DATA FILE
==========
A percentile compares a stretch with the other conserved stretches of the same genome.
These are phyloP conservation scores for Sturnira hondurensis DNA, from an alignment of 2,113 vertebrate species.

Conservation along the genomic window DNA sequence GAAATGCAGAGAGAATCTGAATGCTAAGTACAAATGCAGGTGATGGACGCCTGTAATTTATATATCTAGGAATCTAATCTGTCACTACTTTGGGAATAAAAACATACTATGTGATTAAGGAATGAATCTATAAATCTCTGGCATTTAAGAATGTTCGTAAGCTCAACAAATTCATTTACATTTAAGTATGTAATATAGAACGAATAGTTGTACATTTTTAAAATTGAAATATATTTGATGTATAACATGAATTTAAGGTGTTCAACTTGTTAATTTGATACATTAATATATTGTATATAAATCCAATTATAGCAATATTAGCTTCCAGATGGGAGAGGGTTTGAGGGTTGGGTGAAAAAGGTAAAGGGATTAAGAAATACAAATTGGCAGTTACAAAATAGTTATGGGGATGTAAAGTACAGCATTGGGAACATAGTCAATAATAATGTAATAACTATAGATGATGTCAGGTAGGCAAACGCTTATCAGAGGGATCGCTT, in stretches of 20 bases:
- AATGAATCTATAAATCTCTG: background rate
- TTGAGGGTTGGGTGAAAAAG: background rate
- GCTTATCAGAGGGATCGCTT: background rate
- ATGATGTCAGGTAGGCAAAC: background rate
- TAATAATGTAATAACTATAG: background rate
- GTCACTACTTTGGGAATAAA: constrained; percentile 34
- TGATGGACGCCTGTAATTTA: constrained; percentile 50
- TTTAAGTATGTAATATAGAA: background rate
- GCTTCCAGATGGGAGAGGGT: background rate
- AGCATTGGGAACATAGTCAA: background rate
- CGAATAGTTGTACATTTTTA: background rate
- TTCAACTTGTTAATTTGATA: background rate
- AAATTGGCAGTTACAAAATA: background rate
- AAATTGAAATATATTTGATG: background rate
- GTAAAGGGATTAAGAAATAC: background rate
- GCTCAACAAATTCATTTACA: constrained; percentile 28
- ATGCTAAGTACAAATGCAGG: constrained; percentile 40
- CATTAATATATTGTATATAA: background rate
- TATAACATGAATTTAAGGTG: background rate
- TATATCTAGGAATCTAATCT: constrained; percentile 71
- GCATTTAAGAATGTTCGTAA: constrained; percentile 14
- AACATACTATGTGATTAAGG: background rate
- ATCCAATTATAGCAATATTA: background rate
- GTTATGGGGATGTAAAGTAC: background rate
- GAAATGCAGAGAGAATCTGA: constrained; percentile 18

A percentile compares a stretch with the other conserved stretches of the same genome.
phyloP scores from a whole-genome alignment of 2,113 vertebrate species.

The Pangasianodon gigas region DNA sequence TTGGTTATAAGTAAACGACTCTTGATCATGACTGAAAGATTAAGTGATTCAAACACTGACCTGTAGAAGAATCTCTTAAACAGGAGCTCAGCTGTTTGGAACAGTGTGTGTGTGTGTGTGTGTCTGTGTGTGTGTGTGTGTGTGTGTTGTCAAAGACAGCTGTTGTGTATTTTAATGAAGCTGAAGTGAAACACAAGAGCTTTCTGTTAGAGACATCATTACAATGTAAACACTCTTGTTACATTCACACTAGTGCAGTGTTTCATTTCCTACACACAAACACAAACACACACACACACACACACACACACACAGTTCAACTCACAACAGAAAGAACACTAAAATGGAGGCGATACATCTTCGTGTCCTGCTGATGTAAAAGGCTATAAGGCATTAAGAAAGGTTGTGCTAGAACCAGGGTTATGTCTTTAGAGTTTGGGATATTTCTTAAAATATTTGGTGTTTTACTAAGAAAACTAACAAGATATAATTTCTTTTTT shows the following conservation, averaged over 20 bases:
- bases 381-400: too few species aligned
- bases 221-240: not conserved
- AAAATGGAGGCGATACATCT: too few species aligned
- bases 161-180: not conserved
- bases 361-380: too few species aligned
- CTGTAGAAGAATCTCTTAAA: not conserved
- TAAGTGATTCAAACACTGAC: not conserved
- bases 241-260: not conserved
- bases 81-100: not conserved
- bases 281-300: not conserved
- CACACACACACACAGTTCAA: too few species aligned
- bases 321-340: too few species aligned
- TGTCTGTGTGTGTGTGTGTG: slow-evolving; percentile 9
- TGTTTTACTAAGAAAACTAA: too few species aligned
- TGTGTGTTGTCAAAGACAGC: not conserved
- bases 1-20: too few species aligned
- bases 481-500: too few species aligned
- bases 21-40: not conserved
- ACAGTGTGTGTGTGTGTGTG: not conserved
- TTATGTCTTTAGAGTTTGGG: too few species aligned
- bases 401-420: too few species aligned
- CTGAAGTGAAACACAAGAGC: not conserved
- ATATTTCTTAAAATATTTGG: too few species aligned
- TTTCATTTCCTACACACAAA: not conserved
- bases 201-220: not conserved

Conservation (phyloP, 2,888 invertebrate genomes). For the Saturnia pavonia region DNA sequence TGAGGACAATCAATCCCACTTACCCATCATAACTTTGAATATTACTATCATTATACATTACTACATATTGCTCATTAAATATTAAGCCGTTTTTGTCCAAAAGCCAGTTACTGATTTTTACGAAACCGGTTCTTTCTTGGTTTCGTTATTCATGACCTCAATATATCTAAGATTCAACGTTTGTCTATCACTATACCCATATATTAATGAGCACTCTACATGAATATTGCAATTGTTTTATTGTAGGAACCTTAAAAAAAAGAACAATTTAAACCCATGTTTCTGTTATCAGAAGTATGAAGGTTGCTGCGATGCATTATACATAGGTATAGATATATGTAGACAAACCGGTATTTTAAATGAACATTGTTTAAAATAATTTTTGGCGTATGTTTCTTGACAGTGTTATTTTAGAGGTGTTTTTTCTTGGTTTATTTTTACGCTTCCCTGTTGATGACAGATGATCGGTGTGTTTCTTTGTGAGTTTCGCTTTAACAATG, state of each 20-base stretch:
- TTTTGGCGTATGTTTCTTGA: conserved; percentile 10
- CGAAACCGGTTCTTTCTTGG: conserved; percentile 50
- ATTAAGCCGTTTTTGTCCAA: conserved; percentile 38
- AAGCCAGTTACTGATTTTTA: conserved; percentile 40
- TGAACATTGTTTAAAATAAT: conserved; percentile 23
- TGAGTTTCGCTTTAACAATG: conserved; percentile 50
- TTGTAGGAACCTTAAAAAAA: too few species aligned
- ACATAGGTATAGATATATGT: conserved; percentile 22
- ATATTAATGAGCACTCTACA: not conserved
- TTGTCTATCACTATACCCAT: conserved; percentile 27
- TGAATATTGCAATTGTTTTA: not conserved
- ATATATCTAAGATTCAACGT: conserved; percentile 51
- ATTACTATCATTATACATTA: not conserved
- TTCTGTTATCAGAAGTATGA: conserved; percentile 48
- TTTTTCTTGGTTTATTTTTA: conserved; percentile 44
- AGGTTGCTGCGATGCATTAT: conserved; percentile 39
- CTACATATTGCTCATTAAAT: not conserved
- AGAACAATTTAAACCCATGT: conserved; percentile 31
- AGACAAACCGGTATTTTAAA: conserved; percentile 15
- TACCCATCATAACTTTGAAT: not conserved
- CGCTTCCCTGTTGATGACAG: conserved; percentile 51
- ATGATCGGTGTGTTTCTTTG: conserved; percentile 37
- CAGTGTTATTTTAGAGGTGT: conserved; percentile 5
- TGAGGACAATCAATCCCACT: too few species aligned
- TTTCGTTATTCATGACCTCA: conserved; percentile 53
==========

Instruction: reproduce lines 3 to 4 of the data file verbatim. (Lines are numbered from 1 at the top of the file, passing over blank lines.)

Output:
Conservation along the genomic window DNA sequence GAAATGCAGAGAGAATCTGAATGCTAAGTACAAATGCAGGTGATGGACGCCTGTAATTTATATATCTAGGAATCTAATCTGTCACTACTTTGGGAATAAAAACATACTATGTGATTAAGGAATGAATCTATAAATCTCTGGCATTTAAGAATGTTCGTAAGCTCAACAAATTCATTTACATTTAAGTATGTAATATAGAACGAATAGTTGTACATTTTTAAAATTGAAATATATTTGATGTATAACATGAATTTAAGGTGTTCAACTTGTTAATTTGATACATTAATATATTGTATATAAATCCAATTATAGCAATATTAGCTTCCAGATGGGAGAGGGTTTGAGGGTTGGGTGAAAAAGGTAAAGGGATTAAGAAATACAAATTGGCAGTTACAAAATAGTTATGGGGATGTAAAGTACAGCATTGGGAACATAGTCAATAATAATGTAATAACTATAGATGATGTCAGGTAGGCAAACGCTTATCAGAGGGATCGCTT, in stretches of 20 bases:
- AATGAATCTATAAATCTCTG: background rate